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29 October 2010


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Any clustering system designed for 10k hosts should look a lot more like OSPF than Linux-HA.

Alan R.

That's an interesting (and thoughtful) comment. This doesn't look very much like Linux-HA (or Pacemaker) - and it's a long way from a complete solution. An OSPF network with 10K routers is a very big OSPF network. (not 10K hosts, or 10K switches - they don't participate in OSPF).

What specific way do you think it should look more like OSPF?

Here are my off-the-cuff thoughts on this question...

How is this problem like OSPF? - it is trying to manage liveness, it is trying to be local network topology aware and network efficient.

How is this problem different from OSPF? It's not trying to solve the "let's help independent fiefdoms work together" problem. At this level, all machines are "owned" by the same owner. It is not trying to provide anything more than liveness (it's trying to solve a simpler problem). There is no distributed control (at this level).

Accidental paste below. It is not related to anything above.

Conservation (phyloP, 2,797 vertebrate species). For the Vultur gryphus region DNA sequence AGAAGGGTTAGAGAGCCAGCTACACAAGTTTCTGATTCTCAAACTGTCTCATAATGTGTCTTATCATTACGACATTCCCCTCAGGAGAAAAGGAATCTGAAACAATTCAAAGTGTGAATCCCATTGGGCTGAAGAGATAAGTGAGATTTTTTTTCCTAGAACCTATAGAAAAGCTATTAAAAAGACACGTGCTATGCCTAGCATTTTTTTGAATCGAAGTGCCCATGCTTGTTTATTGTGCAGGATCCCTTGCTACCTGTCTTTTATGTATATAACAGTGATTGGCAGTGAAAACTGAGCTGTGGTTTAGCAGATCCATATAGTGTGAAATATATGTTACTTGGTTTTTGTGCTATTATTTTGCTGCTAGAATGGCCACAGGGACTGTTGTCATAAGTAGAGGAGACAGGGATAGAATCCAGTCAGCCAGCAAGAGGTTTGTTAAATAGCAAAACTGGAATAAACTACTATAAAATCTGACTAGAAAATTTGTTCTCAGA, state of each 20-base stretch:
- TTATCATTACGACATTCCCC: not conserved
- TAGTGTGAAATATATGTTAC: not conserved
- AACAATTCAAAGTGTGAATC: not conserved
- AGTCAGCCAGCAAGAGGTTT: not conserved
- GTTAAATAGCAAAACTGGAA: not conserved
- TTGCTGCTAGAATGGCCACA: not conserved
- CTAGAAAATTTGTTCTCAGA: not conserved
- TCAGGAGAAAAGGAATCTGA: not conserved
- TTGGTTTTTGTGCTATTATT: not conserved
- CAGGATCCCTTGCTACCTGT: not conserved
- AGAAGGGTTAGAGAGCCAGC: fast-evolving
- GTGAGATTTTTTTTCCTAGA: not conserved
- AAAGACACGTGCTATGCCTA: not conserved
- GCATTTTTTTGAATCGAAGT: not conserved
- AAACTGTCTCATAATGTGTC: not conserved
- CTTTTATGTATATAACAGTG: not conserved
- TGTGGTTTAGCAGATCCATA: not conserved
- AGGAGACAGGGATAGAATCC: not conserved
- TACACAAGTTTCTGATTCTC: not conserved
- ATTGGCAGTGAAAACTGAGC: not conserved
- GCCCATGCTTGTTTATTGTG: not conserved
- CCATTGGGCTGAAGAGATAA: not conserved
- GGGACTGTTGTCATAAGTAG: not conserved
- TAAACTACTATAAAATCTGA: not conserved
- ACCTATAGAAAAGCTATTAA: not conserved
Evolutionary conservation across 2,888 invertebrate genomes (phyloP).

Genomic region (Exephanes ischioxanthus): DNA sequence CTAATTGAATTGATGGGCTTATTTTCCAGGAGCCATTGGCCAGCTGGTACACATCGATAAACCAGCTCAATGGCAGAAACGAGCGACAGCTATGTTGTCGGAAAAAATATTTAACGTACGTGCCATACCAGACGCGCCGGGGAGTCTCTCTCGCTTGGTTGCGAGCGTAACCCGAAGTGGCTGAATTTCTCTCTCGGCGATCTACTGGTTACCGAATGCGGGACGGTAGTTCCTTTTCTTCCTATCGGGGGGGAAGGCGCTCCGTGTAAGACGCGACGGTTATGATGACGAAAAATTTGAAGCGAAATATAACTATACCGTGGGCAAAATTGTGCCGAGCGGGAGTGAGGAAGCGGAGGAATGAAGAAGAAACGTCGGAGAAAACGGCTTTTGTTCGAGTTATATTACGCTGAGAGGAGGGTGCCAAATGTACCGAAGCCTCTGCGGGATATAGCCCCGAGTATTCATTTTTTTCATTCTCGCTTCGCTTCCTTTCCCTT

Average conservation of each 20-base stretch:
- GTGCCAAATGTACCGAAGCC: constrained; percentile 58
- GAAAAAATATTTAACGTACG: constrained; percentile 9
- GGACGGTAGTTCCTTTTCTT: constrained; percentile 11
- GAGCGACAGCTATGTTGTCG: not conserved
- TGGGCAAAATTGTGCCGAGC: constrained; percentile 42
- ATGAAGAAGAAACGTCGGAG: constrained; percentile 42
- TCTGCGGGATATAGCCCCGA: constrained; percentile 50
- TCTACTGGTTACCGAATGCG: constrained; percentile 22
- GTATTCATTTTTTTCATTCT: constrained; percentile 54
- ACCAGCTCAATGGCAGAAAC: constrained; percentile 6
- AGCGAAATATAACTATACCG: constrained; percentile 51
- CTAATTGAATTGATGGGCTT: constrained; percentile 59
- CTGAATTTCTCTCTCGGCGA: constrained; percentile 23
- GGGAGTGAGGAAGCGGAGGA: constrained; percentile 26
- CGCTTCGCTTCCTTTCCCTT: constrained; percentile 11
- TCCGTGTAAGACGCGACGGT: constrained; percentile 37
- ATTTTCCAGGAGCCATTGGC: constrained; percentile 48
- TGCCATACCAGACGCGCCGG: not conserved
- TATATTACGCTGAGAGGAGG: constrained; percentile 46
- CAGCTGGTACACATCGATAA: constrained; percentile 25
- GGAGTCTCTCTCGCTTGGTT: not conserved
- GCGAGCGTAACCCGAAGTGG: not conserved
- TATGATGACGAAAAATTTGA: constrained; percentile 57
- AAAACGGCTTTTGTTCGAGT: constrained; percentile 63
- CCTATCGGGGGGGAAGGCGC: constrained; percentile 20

Alan R.

Thinking about this design - it seems to me it's more like DHCP than any other internet protocol that I can think of, since it's centrally managed and has other things in common. For example...

When we boot up, we send a multicast/broadcast packet asking for someone to tell us who we are and how we should be configured (analogous to getting DNS entries and so on from DHCP). Like DHCP clients, our machines "renew their leases" periodically - except we do it a *lot* more often. Instead of measuring lease renewal times in minutes, hours or days, we measure them in seconds (or potentially even in fractions of seconds). To compensate for this, we distribute the our "dhcp server analog" throughout the network.

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